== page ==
You’ve heard of amber ales, IPAs and brown ales, but perhaps the red ale is still something you’re unfamiliar with. That’s probably because in the US red ales are more commonly made by microbreweries than premium beer producers, while amber ales are far more prevalent (being an American invention).
These two varieties, amber ales and red ales are often lumped into the same category, but there are some key differences. On the other side of the Atlantic, in Ireland, red ale is the most consumed type of ale.
What is Red Ale?
So what is red ale? How does it compare to amber ales, IPAs and dark ales? We’ll get to that, but first a brief history of the red ale.
What Is The History Of Red Ale?
Red Ale first came about during Ireland’s industrial revolution. Beforehand, ale had been brewed by monks at St. Francis Abbey, but the movement toward industrialised society encouraged the emerging middle class to band together and begin ale production on a larger scale.
These families founded Smithwick’s in County Kilkenny, a region perfectly suited for large-scale beer production. Close to barley, hop and grain farmers and with a nearby coal mine, Smithwick’s at St. Francis Abbey had become an institution.
Smithwicks ran independently from 1710 to 1965, brewing a Red Ale that was only available in Ireland. In ‘65 it was acquired by Guinness who relaunched some of their classic and discontinued products as well as adding a now internationally famous cream ale, Kilkenny, to their range as an export beer.
As the premium beer market became more centralised under leading global brands such as Heineken and Coors, American beer companies began using the term ‘Irish Red Ale’ as a name for these red ales. In fact, many of these beers were amber ales, and true red ales today are normally brewed by craft breweries in the US.
What Countries Traditionally Brewed Red Ale?
As mentioned above, red ale was traditionally an Irish drink and is mainly produced in Ireland and in places with a large Irish community (e.g. certain cities on the East Coast of the USA).
Is Red Ale An IPA?
While red ale is a style of pale ale, it’s not an IPA. IPAs are lighter in colour and ‘hoppier’ in flavour while red ales are more moderate.
Is Red Ale The Same As Amber Ale?
While red ales and amber ales are very similar, red ales use roasted malts, while amber ales use caramelised malts. The use of roasted malts gives the red ale a sweeter flavour and lighter finish than amber ales. Roasted malts also give the red ale its characteristic rusty colour.
Is Guinness a Red Ale?
Though Guinness owns Smithwick’s, Guinness the beer is an Irish dry stout.
How Is Red Ale Beer Made?
Red beer is produced using a variety of roasted malts. These are milled and combined with water to form a mash (just like the mash used to make a grain spirit).
After being held at a fixed temperature for half an hour, the bittering hops are added. The choice of hops matters, as Irish ale usually uses Kent Golding hops. These hops add a brightness to the beer that sets it apart from American amber ales.
At 15 minutes of the boil time remaining, Irish moss is added to the wort. Irish moss is a reddish seaweed that clarifies the beer.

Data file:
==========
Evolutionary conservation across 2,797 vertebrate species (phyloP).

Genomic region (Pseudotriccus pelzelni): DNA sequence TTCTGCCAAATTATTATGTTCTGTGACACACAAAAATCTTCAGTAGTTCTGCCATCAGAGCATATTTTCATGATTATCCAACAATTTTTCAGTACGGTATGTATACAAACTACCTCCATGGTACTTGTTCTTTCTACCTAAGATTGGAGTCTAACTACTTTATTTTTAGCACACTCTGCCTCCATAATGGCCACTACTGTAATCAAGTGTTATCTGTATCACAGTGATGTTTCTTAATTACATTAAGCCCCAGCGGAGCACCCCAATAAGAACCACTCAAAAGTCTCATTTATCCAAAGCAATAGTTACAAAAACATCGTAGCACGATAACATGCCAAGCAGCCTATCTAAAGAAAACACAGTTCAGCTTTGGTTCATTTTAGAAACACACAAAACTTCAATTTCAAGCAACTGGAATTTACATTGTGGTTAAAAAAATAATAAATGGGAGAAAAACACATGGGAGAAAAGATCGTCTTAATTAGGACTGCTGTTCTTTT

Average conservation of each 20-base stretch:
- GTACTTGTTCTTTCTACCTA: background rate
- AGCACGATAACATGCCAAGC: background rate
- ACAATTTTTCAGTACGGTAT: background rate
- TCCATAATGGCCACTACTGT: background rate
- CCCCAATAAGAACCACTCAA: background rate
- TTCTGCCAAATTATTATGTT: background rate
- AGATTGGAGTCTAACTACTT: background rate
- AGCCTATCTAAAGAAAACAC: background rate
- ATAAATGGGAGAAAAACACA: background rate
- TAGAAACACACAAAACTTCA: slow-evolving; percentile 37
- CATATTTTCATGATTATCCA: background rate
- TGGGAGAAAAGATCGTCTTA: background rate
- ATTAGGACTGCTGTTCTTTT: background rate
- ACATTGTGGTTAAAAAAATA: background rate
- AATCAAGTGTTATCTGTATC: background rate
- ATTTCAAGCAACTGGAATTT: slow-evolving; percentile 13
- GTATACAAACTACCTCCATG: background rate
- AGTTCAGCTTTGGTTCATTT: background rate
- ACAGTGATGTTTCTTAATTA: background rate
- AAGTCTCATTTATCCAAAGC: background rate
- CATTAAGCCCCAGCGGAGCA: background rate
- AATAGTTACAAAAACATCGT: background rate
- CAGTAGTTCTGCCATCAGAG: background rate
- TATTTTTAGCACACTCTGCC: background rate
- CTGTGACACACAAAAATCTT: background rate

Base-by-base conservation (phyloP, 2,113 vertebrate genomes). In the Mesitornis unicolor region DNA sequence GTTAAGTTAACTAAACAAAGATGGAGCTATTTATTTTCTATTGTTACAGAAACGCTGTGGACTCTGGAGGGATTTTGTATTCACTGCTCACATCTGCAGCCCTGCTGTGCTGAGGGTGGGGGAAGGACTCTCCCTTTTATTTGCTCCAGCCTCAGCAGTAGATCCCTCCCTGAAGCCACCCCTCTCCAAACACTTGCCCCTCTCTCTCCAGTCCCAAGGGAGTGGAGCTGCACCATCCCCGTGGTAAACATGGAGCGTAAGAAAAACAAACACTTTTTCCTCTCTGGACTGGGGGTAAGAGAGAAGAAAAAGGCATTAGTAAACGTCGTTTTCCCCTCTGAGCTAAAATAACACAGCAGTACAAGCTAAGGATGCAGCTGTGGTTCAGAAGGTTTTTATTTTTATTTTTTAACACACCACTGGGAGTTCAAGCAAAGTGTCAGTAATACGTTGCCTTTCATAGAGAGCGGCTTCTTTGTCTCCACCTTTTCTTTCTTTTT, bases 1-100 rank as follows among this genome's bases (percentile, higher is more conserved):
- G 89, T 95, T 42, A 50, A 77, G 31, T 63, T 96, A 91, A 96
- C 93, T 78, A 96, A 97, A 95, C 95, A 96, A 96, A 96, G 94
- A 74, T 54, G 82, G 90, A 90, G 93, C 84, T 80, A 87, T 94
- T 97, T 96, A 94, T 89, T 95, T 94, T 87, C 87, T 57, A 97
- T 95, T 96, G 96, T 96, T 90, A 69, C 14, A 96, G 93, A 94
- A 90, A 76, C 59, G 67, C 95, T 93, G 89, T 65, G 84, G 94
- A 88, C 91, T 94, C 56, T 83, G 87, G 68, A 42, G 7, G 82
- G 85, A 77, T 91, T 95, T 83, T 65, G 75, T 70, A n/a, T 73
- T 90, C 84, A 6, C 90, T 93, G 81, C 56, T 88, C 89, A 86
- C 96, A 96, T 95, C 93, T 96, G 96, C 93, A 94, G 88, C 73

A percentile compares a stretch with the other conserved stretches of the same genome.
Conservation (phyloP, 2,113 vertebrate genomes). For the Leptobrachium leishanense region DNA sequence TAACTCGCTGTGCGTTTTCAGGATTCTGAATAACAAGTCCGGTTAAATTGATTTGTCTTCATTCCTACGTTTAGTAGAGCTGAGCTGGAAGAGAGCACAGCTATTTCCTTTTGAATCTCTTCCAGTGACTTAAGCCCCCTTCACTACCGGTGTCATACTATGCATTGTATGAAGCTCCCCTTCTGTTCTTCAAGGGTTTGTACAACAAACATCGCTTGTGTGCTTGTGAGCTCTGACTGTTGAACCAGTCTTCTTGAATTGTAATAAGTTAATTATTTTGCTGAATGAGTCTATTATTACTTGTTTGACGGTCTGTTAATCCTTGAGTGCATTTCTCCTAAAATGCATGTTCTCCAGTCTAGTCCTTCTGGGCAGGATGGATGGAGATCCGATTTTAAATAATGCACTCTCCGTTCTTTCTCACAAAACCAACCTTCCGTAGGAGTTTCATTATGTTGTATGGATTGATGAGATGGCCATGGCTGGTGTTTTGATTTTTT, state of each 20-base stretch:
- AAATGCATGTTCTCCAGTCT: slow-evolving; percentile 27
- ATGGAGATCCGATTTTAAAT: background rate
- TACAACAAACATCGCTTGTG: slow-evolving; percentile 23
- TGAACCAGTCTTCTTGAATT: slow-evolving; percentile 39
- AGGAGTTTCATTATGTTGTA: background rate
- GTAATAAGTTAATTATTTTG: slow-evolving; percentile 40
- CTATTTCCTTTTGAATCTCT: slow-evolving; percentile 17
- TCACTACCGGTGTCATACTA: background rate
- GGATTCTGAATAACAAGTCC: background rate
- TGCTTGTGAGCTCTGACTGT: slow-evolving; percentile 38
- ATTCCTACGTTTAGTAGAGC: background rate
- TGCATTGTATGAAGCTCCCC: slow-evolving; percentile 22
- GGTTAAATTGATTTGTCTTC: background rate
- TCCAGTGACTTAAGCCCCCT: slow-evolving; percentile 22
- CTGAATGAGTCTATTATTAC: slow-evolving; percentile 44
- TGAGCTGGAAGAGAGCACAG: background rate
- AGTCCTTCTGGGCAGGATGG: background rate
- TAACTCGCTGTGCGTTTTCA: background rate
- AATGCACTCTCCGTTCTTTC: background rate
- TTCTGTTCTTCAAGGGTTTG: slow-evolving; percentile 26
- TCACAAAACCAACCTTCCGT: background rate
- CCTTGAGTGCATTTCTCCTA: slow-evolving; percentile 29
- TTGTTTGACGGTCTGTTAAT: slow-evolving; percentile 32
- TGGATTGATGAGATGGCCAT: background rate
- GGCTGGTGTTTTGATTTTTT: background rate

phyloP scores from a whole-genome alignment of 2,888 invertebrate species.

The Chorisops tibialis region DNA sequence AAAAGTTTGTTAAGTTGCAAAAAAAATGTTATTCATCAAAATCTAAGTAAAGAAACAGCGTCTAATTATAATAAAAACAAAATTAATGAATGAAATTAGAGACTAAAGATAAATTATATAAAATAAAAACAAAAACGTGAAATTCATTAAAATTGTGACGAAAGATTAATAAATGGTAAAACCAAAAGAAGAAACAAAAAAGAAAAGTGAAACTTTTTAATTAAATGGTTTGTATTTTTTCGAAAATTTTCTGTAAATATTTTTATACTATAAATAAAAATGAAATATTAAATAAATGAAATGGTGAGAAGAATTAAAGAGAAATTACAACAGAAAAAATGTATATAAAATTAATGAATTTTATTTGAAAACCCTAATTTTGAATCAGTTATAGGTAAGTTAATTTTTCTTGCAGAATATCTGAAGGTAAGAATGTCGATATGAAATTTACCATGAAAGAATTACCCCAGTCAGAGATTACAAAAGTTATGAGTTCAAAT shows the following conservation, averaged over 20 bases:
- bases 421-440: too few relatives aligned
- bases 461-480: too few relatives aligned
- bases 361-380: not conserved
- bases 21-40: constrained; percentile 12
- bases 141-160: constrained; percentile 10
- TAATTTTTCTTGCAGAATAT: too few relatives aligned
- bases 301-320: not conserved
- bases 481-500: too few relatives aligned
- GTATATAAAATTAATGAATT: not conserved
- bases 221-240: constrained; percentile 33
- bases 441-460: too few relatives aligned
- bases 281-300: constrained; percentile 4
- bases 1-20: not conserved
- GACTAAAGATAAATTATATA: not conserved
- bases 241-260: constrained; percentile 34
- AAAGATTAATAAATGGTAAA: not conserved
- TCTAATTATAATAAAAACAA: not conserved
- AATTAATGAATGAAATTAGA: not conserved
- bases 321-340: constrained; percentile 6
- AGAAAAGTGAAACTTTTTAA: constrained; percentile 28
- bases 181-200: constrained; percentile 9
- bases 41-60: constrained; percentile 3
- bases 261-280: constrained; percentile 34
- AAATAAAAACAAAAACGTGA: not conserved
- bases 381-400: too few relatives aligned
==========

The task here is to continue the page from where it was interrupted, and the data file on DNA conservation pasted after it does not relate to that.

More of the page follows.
The wort is then fermented.
What Does Red Ale Taste Like?
Red ale is a kind of goldilocks beer. It’s not too hoppy, not too bright, not too sweet. It’s just right. That’s not to say that they’re boring, rather that they’re extraordinarily well balanced. They have a depth of flavour and a weighty sweetness in the mouth which is followed by a light, dry finish and aftertaste.
5 Best Red Ales To Try Now
Epic Brewing Imperial Red Ale
This Salt Lake City brewery delivers a fine Irish-style red ale. With darker flavours than some, its rich, chalky mouthfeel is followed by a clean, complementary finish.
Smithwick’s Red Ale
If you want to try an original red ale, there’s no better place to start than Smithwick’s Red Ale. Though it’s owned by Guinness, the brewing site and the production process are still linked to the descendants of the original Smithwick family.
Breakside Brewery Fall Apple Ale
Despite the name, this is actually not a fruit beer, but a red ale that provides light undertones of apple and smoke. Its mild spice is once again finished by the characteristic red ale dryness.
Perrin Brewing Company Anniversary Amber Ale
An extremely easy-going red ale, Perrin Brewing company offers the perfect starter ale for those looking to broaden their tastes. It’s understated and very drinkab;e, with a hint of bread crust and fruit.
Strong Rope Brewery Blood Of Gods
On the opposite end of the spectrum comes a bold red ale with a name that suggests it is not for the faint of heart. Described as having notes of citrus and wood with a dark caramel flavour, the use of bright hops brings these flavours into a clear, focused finish.
What Is The Most Popular Red Ale Brand In The World?
The most popular red ale is still Smithwick’s Red Ale, the most consumed ale in Ireland. While some might say Guinness is more widely drunk in Ireland, they’d be forgetting that Guinness is actually a stout.
Across the Atlantic, red ale is usually brewed by small-scale breweries and enthusiastic hobbyists.
What Foods Can You Pair With Red Ale?
Red ale is a robust beer despite the complexity of its flavours. This means it can stand up to almost any meal, save for a very spicy curry. At the same time, it won’t displace more delicate flavours like mild cheeses and cured meats.
This makes it a rather perfect brunch beer that can be drunk well into the evening without losing its appeal.
Paint The Town Red
With a complexity to match its history, red ale might be the next beer to break out of the sidelines and into the brewing mainstream. If you haven’t tried one yet, try finding one of our recommended beers at a local bottle store or online!